I really wish the parents that tormented the poor girl could be jailed... I saw a report about it on TV a little while ago, basically these dumbasses for some reason got the idea in their head that this girl was talking about their child behind their back... So they invent this boy, play the poor child so she starts having feelings for this josh boy, then when they decide they've learned all they want to they have this Josh character turn on her, start calling her names and such...

I'm sorry, but what the f#@* is that? Is this how adults are supposed to act? I would love to see them locked up for involantary man slaughter.

In the case of megan, her parants apparently were monitering internet usage... But what are you going to do if one of your childs new friens turn on them like this? The fact that the poor girl suffers from depression didn't help that situation.




RE: In the case of megan....
By clovell on 12/13/2007 5:42:51 PM , Rating: 2
Damn - I didn't know all that. I hope they lock those bastards up, too.


RE: In the case of megan....
By Locutus465 on 12/13/2007 5:47:21 PM , Rating: 2
Based on what I understand, they technically can't be... I think at best they violated a brand new (to that state) cyber harrasment law that I'm not sure carries any jail time at all...

Personally I consider this murder.


RE: In the case of megan....
By clovell on 12/13/2007 5:50:27 PM , Rating: 2
Damn, what about a civil suit? That's ridiculous that they're getting off like that.


RE: In the case of megan....
By Locutus465 on 12/13/2007 5:57:33 PM , Rating: 2
If this was my child, I would not allow these people a single day of rest for the rest of their lives... I would file as many suites as I humanly could, and frankely I would start champaigning that the suicide of a minor resulting from harrasment from an adult be considered involentary man slaughter, which I think is the most sevear charge you could reasnobly bring in such a case.


RE: In the case of megan....
By RedAlice on 12/14/2007 11:29:57 AM , Rating: 2
I think a civil suit would be a wonderful thing! Look at the OJ Simpson wrongful death suit? :o

Basically, the state cannot charge them with anything because the "crime" doesn't fit any of their laws.


RE: In the case of megan....
By clovell on 12/14/2007 11:55:17 AM , Rating: 2
It really takes a sick individual to do that sort of thing. I hope justice is somehow served.


RE: In the case of megan....
By Locutus465 on 12/14/2007 3:57:22 PM , Rating: 2
Pretty much, this is one of the big reasons why if this was my child I'd be champaging to change that situation... I would make new laws if nessesary to make sure no one else can ever get away with this...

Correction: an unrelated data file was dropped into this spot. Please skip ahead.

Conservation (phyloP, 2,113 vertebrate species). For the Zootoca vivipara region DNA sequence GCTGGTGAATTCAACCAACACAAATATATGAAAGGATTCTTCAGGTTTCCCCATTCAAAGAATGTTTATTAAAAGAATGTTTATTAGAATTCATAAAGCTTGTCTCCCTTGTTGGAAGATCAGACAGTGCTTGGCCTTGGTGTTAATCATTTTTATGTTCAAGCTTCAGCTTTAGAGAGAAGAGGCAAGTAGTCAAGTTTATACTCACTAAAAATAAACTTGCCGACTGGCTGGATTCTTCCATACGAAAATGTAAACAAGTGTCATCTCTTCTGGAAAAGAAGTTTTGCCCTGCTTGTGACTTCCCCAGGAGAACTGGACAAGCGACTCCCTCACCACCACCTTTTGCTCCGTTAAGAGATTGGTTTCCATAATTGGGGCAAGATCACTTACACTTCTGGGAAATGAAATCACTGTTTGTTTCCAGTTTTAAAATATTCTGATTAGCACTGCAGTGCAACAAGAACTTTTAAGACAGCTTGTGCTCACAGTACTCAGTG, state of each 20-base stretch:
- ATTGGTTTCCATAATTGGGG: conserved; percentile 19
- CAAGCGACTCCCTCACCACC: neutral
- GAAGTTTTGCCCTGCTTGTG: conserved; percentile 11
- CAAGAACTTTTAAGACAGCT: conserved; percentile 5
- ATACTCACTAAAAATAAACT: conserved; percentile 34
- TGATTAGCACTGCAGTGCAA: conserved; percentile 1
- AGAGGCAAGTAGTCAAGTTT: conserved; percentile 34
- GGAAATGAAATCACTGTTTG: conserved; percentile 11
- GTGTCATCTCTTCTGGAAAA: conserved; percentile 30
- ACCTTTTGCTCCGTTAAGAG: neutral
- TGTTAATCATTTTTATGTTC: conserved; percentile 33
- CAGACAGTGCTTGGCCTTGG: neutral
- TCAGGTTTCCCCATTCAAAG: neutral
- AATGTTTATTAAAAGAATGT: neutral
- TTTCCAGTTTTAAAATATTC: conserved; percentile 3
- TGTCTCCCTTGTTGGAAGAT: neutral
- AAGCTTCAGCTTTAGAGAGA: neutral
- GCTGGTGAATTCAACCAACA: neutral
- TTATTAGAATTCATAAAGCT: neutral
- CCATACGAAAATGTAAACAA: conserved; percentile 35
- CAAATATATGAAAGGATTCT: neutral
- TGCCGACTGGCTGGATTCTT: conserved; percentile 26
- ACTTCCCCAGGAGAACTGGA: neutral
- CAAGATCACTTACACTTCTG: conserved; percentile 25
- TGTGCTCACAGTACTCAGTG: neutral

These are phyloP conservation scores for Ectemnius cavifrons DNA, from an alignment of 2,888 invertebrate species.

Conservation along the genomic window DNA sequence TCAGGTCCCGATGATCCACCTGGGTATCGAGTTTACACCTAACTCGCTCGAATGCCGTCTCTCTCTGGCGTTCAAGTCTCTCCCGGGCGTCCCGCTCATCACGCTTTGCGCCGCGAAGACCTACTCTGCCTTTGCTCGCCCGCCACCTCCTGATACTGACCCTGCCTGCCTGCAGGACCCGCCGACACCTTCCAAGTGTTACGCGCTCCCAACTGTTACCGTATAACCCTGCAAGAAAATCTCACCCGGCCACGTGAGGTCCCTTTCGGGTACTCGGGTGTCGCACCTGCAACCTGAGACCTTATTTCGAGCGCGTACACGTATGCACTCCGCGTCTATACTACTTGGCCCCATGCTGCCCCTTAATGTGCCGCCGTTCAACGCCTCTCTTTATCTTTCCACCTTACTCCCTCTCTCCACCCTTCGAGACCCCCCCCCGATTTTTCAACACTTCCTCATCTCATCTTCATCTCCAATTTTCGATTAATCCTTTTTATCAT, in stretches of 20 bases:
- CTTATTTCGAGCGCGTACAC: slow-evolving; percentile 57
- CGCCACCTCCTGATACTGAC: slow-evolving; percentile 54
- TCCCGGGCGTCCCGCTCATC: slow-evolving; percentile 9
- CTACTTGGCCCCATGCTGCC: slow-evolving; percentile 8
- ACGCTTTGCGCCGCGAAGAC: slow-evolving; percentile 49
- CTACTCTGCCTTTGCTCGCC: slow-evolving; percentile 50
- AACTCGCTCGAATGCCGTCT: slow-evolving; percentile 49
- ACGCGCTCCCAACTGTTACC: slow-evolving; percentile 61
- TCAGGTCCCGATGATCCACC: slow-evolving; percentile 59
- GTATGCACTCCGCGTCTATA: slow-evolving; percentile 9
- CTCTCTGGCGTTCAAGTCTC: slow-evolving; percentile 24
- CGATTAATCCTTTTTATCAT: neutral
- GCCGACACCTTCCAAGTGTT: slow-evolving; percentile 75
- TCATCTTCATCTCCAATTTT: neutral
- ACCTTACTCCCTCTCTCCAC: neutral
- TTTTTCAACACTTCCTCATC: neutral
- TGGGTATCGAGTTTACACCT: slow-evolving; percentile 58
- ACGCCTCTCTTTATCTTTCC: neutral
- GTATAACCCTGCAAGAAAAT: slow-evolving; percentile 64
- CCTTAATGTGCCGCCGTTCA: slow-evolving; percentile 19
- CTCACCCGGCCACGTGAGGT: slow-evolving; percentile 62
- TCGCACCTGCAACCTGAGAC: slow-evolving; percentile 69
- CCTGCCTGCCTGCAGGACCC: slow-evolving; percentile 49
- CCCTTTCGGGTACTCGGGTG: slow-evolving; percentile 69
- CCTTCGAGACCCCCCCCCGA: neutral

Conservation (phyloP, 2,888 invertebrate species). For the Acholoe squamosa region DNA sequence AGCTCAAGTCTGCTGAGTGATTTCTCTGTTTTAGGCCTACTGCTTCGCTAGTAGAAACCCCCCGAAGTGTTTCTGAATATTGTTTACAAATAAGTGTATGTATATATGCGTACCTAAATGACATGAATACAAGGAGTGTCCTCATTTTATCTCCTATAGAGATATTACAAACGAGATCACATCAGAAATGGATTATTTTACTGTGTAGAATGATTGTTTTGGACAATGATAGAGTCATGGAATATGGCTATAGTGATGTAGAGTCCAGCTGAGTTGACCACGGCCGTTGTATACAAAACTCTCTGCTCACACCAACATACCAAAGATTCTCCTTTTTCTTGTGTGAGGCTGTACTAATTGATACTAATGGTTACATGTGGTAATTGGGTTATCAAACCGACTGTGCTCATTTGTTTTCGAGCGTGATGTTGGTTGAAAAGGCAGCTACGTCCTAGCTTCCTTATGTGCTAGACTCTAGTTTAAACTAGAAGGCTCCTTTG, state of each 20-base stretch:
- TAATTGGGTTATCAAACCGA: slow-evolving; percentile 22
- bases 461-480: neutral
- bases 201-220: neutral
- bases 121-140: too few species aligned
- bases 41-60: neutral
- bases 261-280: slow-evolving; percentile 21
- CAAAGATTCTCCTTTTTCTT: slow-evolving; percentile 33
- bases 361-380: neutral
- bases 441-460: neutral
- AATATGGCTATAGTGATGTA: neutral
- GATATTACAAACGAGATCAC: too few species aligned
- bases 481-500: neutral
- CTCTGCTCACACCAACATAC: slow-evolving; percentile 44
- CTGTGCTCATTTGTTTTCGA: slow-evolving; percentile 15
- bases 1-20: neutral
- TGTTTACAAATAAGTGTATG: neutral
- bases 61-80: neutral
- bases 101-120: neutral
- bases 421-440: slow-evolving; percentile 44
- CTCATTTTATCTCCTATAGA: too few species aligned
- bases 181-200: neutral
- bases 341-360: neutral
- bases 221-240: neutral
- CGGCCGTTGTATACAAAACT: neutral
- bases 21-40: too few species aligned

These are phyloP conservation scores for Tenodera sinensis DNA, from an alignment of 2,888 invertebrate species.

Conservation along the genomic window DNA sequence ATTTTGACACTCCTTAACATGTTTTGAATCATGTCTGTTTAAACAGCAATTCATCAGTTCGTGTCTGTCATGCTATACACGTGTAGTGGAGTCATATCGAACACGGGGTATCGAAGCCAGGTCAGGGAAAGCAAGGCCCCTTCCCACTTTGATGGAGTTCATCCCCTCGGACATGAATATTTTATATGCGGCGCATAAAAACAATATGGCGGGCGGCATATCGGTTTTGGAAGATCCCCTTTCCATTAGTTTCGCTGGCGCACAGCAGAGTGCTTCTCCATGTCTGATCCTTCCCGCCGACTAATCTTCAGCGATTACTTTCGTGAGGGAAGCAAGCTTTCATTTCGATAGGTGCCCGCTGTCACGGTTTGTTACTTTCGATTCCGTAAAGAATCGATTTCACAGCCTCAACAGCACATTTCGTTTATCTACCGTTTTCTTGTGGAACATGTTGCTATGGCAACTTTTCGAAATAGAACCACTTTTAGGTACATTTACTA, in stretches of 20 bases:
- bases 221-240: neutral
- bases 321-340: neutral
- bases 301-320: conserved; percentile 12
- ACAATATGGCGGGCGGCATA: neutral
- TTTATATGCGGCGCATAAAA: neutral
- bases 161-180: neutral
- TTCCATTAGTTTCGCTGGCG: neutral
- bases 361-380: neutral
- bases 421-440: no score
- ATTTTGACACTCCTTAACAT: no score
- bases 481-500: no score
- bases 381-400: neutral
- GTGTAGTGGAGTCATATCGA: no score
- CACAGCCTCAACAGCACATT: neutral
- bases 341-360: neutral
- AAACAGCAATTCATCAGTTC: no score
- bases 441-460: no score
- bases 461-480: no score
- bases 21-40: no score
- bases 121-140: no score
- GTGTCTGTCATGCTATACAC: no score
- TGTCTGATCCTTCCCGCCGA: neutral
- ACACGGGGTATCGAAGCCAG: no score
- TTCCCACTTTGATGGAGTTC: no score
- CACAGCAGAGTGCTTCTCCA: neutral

It may be too late to bring any sort of criminal justice against these people, but we can at least make sure no one else gets it so easy!


Throw out the case
By BeanoJosh on 12/13/2007 7:11:24 PM , Rating: 2
It's not myspace that is at fault in this situation. It's the parents' fault for not monitoring the child and letting the child meet someone online. If a gun is what kills me, is it right to sue the gun industry for "knowing that guns have killed before and not taking measures to prevent killing"? It's dumb. If I were the judge, the case wouldn't even make it to court. Period.




RE: Throw out the case
By TomZ on 12/13/2007 7:20:33 PM , Rating: 2
I don't think you understand the nuances of this particular case. Re-read the last two paragraphs of the article.

What is going on is that MySpace has so far decided that web site traffic is more important to them than safety. In other words, they realize if they implement age verification, for example, fewer people will use the site. That's quite a tradeoff for a company to make - putting more people in harm's way in order to increase profit.

The point of these lawsuits is to create a financial incentive for MySpace to improve their protection of children from predators. Although this suicide is not exactly that type of situation, it is related to the more common cases of predators using MySpace to find, communicate with, and lure victims.

And by the way, judges are required to follow and apply the law. His/her personal opinion is not the primary consideration.


myspace
By knowom on 12/13/2007 4:48:40 PM , Rating: 2
kids that age shouldn't be on myspace anyway and pretty sure it violates the terms of agreement when signing up for a myspace page myspace is no more at fault than the parents the kids or any other social networking site forum chat room ect...it's tragedy, but it's certainly not the fault of myspace




Come on Guys...
By OPR8R on 12/13/2007 7:04:34 PM , Rating: 2
If this is really a problem, and not just something tech-sites write about to get people to post on the message boards, something needs to be done. Kids are offing themselves pretty frequently now.

While I agree that most of the responsibility should fall on parents, I think that school of thought is a bit old-fashioned and idealistic. And yeah, teen girls can be stupid, but they are kids; aren't they entitled to some ignorance and stupid decision making?

My point is, it's really easy to stick with the normal rhetoric, but is there really no other solution than to say, "Parents just need to monitor their children's activity"? If that's the only answer, this problem isn't going away.




"The Space Elevator will be built about 50 years after everyone stops laughing" -- Sir Arthur C. Clarke